“Reimbursement is critical because nobody is going to provide services if they aren’t paid for them,” Peck said.
Reimbursement is one of several complex issues that must be considered during any permanent extension of telehealth exemptions. For example, Peck said that if a matter can be resolved in a five-minute phone call, should it be reimbursed at the same rate as an in-office visit? Other challenges remain, including the low rates of telehealth adoption in low-income and low English proficiency communities.
But even with the challenges, Peck and Fleming believe telehealth will remain an important platform for delivering healthcare services, even after the COVID-19 pandemic recedes.
“All in all, if there’s one thing the pandemic taught us, it’s that telehealth is a viable option,” Peck said. “Perhaps not by itself—we need to look at how telehealth and in-office visits can work together. But telehealth is a way to have a more efficient, equal healthcare system.”
COVID variant surging in SC see more
When associate professor Julie Hirschhorn, Ph.D., saw the latest results of the Medical University of South Carolina’s sequencing run for COVID variants, she was struck by the absolute dominance of the Delta variant.
“Literally 100%,” the director of MUSC’s Molecular Pathology Lab said. “It kind of boggles my mind. We’re waiting to see what's going to come next. The possibility is that we have hit a branching point where from now on, anything that we see is going to be an offspring of Delta.”
Delta is already a prolific parent variant, spawning a growing number of “sublineages,” or variants with slightly different mutations. Hirschhorn’s colleague, Bailey Glen, Ph.D., is tracking their progress.“They went from there being no Delta sublineages to three to 12. Now we're up to 33, I think,” he said.
“I have never seen that many new lineages pop up quickly,” Hirschhorn said.
What does all of that mean for the public? First of all, the threat to unvaccinated people is clear.“We want them to know that Delta's still very much out there and still very transmissible,” Hirschhorn said.
Second, Glen said, Delta’s mutations serve as a reminder of how important it is to slow the virus’ spread. “The more it spreads the more chance there is for it to mutate, and clearly it can change pretty dramatically and how effectively. We've definitely seen that already. What’s the ceiling on this? How bad can it get? I don't know, but there's no reason to think it can't get worse.”
As for why Delta has been able to vanquish the variant competition so completely, Hirschhorn pointed to its characteristics. “It has mutations in the spike protein that help it get into cells easier. And then some of the other mutations assist in making more copies of the virus itself. So it gets in better and it makes more copies of itself,” she said.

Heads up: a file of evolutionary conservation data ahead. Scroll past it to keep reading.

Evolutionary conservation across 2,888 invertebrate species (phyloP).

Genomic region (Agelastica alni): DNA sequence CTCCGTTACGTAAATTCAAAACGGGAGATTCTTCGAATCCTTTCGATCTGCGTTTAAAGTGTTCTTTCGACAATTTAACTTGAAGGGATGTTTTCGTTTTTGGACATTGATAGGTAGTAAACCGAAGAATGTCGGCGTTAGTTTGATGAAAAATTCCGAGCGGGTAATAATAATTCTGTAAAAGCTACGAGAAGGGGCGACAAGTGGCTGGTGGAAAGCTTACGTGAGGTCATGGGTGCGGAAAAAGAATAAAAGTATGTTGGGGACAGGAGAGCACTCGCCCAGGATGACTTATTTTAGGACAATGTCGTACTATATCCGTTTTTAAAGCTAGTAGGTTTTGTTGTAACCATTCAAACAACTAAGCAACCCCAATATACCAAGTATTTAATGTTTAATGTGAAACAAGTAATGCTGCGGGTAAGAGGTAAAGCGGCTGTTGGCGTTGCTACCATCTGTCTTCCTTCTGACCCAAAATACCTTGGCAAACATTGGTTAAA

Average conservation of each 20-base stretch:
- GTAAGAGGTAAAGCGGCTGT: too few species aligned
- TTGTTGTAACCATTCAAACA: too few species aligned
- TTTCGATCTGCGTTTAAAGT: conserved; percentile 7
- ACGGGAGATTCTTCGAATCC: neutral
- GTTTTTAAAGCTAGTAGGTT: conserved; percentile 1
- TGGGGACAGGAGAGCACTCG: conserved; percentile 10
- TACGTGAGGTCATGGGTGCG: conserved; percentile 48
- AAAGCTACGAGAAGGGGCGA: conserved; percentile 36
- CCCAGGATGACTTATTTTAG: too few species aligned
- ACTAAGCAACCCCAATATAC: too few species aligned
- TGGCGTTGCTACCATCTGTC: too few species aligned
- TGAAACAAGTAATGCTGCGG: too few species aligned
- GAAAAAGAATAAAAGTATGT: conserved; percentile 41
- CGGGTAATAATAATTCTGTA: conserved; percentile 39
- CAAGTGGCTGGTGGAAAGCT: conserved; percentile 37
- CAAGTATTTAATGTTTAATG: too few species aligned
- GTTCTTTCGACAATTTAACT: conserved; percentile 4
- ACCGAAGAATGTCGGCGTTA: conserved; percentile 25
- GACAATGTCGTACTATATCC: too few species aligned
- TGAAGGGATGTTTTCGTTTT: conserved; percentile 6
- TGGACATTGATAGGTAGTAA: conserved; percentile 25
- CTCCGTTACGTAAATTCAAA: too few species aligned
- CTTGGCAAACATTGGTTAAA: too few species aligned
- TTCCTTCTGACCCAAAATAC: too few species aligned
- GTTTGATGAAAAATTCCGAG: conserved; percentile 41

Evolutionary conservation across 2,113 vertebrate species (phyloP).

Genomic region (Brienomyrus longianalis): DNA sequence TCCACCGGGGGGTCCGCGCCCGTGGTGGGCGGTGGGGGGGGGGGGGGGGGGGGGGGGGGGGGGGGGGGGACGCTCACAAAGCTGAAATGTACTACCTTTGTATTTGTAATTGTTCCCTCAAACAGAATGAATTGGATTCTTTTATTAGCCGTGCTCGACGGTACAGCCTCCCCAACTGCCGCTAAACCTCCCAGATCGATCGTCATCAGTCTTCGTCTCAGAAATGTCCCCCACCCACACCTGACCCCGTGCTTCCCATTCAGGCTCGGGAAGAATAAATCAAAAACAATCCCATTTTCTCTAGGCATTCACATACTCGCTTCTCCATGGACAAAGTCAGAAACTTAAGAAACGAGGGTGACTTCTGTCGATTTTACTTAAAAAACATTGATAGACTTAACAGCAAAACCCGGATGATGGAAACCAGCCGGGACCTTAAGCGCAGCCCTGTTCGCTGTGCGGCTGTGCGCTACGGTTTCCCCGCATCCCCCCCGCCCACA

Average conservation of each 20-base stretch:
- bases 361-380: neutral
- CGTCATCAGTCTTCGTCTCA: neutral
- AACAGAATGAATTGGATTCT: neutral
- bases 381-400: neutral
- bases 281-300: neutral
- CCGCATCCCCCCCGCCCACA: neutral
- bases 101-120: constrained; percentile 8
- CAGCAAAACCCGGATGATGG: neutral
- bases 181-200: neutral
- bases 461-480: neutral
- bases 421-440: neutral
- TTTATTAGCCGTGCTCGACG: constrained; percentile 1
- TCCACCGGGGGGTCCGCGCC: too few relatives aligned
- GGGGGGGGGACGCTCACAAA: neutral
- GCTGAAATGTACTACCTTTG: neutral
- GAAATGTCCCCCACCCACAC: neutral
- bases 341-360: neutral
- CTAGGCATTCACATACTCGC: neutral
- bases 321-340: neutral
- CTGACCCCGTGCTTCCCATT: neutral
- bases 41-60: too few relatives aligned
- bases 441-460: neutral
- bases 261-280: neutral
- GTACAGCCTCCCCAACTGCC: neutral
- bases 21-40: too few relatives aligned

“If you think about virus transmissibility, when we had the original version of the virus, every infected person would infect on average one or two people. And then with the Alpha variant we first saw in the U.K., every person infected would transmit it, on average, to four people. And then with Delta, it transmits on average to seven or eight people.”
Part of the problem may be that Delta causes people to carry higher viral loads, Hirschhorn said. “And so if somebody coughs or you're sitting in a room together and no one's masked, it's going take a shorter period of time to transmit to you.”
The good news is that for now, indications are that the current COVID surge in South Carolina may be easing. In the Charleston Tri-county area, case numbers are still high, but down from the surge’s peak of a couple of weeks ago.
But that doesn’t mean the virus is going away. “One of the things that I do get concerned about when coming off of a curve like this is where we end up, as far as a steady state,” Hirschhorn said, referring to the level where case numbers settle.
“So before Delta hit, we had gotten down to only 1% — it was so low. It's the lowest I'd seen it. My biggest concern is that steady state level of COVID might get stuck at like 5% or 7% or even 10% positivity. And that really doesn't bode well for the next mutated version, because the next wave could result in even higher positivity rates. And if the next variant strain transmits faster, we would start out in a rough spot.”
Her lab is working with the South Carolina Department of Health and Environmental Control to get that message out. “It has been a really positive experience so far. I've had multiple people from DHEC reach out and say, ‘Thank you for sharing your data. This is great. We're so excited.’ I hope that our contribution will help the DHEC website give a clear picture of what's going on,” Hirschhorn said.
She also hopes people use the information to make good decisions. “I guess that's part of this thought process — how do we keep each other safe while still trying to have a life? My best advice is to be kind and think about others. There are ways to get together safely, such as being outside. There are ways to see each other and keep in touch and try to keep that human connection.”
MUSC and Helix launch In Our DNA SC, first-of-its-kind population genomics program to drive preventive, precision health care for South CaroliniansLarge-scale initiative will advance innovative research, improved health outcomes see more
CHARLESTON, S.C. and SAN MATEO, Calif., (Sept. 20, 2021) – The Medical University of South Carolina (MUSC) and Helix have announced a strategic collaboration to develop a first-of-its-kind population genomics initiative in South Carolina called In Our DNA SC. The large-scale program is designed to improve health care outcomes by integrating genetic insights into clinical care and research. The statewide initiative will enroll 100,000 patients in genetic testing over the next four years at no cost to the patient.